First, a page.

Jewelry Designer Misha Gill Has An Eye For Detail, Cock Rings, And Great Vintage
Stumbling into the apartment of L.A.-based, up-and-coming jewelry designer Misha Gill, I was overwhelmed by my surroundings; an enormous collection of vintage clothing, old records, flashy furniture, mirrored decor and a VHS collection that even Iris would envy (if she could work a VHS). The cozy space also houses her in-home design studio where she turns hardware into every-day wear, but only for those that share her delicately twisted aesthetic. Everything from her rebellious designs, to the “tipsy” glasses she serves water in demand a second glance. Misha has an eye for details that are easy to miss but hard to forget.
“I was really interested in shapes that reminded me of septum rings, they’re a little bit sexual, a little bit weird,” Misha explained in reference to a custom belt made entirely of silver circular hoops strung together.”This does remind me of a sort of cock ring situation,” I agreed.
“Exactly, thats kind of what I like to play with, a blend of hard and soft. My clothes are definitely a little bit more masculine.”
Erika Flynn: What came first, the clothes or the jewelry?
Misha Gill: Definitely the clothes, I went to school for fashion design and that’s what I’m trained in. I went to UC Davis actually, I have a degree in science because I originally thought I was going to be a doctor and then I studied textiles and clothing science, because I ‘d always been sewing and making stuff. Jewelry is kind of more recent, I always loved incorporating hardware into my clothing and as I was designing, I kind of just started pulling pieces out and finding new things as I went.
Can you tell me about your background?
MG: I’m from India originally. I was born and raised there, and then I moved to Northern California. I lived there for a while and then moved to Stockholm for four years and now here. I’m not from LA but I feel like this is where I really found what I want to do and what I want to make.
Did anyone in your family influence you, or does anyone design or make jewelry as well?
MG: My mom always made us clothing. I have an older sister, and I was the kind of person that if she had something, I had to have it too. So my mom would make us all these matching sets so neither of us would get jealous. She taught me how to sew. I loved everything to do with making patterns. Then I started making jewelry. I’ve been teaching myself new things in that world as well, I’ve been doing a lot of soldering and molding, and even making casts for some of these pieces.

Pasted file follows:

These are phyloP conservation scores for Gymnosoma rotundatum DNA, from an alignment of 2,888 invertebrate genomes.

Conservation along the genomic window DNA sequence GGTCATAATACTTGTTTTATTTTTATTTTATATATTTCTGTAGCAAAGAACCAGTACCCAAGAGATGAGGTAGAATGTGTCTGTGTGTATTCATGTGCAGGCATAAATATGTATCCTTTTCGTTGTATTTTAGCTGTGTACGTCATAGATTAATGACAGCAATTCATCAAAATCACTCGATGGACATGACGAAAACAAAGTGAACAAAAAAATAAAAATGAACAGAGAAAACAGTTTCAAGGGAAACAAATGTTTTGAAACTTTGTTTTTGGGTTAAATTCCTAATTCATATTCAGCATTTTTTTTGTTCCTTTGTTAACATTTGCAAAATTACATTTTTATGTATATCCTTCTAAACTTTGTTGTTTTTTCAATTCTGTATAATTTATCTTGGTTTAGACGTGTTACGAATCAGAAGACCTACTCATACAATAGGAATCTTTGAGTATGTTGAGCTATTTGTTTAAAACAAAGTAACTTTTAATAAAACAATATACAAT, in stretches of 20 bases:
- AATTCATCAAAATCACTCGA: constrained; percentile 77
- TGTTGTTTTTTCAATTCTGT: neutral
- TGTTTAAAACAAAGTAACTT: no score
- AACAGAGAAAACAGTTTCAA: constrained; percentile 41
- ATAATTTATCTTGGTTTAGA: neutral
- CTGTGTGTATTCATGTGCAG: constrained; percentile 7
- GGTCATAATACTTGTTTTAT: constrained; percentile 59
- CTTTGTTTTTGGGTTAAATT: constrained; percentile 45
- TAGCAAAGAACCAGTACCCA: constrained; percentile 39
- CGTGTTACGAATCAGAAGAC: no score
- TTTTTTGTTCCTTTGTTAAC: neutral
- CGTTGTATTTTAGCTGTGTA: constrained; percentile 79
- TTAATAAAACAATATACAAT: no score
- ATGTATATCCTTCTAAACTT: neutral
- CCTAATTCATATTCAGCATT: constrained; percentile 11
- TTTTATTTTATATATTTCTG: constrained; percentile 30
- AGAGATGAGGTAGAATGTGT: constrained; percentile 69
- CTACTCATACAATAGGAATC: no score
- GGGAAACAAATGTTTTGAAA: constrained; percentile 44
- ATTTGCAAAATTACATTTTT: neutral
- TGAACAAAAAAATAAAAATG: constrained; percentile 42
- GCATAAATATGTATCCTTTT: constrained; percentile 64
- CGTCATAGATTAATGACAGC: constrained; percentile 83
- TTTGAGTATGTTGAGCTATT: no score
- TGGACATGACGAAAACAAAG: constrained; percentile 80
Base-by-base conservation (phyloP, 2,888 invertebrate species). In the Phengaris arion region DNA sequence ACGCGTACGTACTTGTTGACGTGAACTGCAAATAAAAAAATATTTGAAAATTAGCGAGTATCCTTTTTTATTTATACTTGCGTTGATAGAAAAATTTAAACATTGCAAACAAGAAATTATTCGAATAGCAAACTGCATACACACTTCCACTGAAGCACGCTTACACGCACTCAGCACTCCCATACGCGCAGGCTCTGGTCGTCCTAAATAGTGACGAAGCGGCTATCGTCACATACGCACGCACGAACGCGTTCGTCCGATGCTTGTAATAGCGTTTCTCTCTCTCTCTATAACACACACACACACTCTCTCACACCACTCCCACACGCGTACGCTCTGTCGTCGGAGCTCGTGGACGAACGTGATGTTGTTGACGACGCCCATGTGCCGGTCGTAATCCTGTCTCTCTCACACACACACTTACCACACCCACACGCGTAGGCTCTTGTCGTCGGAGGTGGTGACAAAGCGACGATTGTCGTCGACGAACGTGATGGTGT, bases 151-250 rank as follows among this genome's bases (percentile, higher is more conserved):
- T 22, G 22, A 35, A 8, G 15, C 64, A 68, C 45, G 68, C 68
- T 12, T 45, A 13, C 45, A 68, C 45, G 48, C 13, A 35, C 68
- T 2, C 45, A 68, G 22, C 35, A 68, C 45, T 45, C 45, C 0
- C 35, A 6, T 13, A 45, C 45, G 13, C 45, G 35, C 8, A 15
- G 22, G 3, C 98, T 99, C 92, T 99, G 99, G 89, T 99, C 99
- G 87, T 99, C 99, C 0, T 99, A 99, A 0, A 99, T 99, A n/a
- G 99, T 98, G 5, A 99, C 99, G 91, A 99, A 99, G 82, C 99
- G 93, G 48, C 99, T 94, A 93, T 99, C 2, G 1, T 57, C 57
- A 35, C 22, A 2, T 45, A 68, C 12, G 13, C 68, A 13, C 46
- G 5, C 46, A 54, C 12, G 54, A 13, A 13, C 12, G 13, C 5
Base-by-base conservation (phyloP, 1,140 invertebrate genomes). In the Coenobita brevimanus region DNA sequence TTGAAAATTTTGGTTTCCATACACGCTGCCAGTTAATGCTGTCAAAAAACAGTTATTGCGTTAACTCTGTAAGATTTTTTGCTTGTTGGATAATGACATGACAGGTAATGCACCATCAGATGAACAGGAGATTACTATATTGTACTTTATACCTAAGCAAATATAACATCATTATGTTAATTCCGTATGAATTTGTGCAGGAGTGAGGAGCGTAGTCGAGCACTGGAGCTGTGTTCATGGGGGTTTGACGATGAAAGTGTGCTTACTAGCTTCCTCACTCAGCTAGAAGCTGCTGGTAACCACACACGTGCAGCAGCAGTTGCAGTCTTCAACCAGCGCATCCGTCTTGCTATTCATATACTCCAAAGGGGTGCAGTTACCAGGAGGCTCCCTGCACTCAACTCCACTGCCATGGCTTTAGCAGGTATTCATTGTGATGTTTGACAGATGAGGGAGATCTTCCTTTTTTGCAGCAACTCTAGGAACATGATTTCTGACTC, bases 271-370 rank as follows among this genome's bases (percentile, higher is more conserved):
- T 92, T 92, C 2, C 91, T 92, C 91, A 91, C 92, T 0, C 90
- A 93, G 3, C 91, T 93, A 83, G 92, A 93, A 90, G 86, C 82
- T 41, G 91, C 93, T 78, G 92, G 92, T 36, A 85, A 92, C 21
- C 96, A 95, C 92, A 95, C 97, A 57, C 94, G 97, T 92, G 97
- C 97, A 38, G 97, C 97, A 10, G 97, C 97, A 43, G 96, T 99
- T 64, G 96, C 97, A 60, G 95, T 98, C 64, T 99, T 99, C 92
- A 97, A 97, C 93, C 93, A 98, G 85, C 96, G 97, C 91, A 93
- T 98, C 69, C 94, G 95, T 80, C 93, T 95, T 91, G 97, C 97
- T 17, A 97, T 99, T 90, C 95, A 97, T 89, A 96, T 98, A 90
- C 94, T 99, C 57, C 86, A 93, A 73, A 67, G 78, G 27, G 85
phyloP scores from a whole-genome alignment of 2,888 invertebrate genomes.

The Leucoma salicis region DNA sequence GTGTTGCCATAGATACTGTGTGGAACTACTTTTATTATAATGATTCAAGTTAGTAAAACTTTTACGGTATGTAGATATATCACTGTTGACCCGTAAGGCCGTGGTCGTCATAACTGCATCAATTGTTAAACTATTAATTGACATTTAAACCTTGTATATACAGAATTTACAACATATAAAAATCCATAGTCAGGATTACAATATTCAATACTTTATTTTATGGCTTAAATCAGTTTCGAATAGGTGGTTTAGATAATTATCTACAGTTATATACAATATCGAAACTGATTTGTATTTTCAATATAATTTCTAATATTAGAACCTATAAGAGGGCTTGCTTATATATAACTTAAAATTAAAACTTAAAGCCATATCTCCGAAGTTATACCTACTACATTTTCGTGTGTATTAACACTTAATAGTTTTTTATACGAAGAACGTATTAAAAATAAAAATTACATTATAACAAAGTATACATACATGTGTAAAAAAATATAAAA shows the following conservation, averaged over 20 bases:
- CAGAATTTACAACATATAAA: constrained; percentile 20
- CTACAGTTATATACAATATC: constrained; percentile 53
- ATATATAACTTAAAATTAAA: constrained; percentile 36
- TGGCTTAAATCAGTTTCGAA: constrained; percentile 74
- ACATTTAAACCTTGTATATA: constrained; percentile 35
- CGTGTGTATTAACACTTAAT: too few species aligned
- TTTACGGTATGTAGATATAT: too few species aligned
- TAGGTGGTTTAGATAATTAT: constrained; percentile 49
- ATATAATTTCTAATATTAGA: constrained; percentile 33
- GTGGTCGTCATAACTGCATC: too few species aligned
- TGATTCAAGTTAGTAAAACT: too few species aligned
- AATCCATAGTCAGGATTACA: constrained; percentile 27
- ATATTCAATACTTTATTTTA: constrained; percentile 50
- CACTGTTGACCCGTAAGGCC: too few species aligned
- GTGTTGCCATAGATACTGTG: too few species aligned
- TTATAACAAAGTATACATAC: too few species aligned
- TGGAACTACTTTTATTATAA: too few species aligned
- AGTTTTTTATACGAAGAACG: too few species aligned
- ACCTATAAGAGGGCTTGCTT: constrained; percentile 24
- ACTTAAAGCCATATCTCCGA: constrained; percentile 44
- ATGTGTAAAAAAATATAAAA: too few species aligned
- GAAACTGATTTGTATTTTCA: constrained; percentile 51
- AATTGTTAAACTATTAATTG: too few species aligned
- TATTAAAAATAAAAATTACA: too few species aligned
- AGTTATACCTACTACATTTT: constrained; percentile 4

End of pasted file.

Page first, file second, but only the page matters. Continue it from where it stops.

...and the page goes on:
You know, I had seen friend wearing a pair of your signature arch earrings and just had to know where the hell she got them. That’s how I discovered you. I love those.
MG: Thank you! When you’re wearing them, they make this really dope vibrating noise when they move—it’s really melodic. I made them originally as one, just wearing one giant earring and a lot of guys bought them too. I wouldn’t say I’m super masculine or minimal either, but I definitely don’t wear anything really girly. The earrings can really go either way.
How did you gain recognition for your work?
MG: I dressed someone for the Saint Laurent show in Paris, the girlfriend of Wyatt Shears—he’s a musician and Heidi Silmane is obsessed with him. I dressed her for the show in my jewelry and a lot of people got to see the pieces. I may even make Wyatt some as well. He wears a lot of cool earrings and such.”
What jewelry designers do you look at, do you like Zayna Bayne and other more industrial women’s designers?
MG: I do like Zayna Bayne, we actually had a few mutual friends in San Francisco when I lived there, but I’m also really into Brazilian designers right now, some of the jewelry coming out of there is amazing.
Your apartment is like a mecca for vintage lovers, I seriously don’t know how you already have so many pieces and you’re so young. It looks like years of collecting in here.
MG: My apartment is basically furnished from my job when I was shopping for a vintage company. I basically thrifted 8 hours a day every day so it’s definitely a result of that. I don’t think anything in here cost more than forty bucks. I’m obviously obsessed with anything mirrored or resembling marble.
What’s some of your favorite vintage stores in Los Angeles?
MG: There’s this guy in Sun Valley, I think it’s called Zack’s place, he has this really dusty old shop, I mean you’re basically coughing the whole time but his jewelry is amazing. I also usually go to some of the charity shops, they’re called Value Thrift in the valley. And Squaresville is one of my favorites too, it’s not an actual thrift store so it’s really well curated.
So you’re actually hardcore thrifting?
MG: Yeah, but since I used to do it for a living, I’m used to it. We used to go to like four thrift stores a day and go through every single women’s rack, we couldn’t miss one piece. But that’s how I’ve found some of my favorite pieces, brand new Clegerie shoes, my favorite vintage Moschino mini wrap skirt with an amazing scalloped edge that I wear almost every day. I just started buying things that weren’t even in my size because I’m a collector. I see things and I’m just like, ‘I can’t not buy this.’
All photos by Erika Flynn.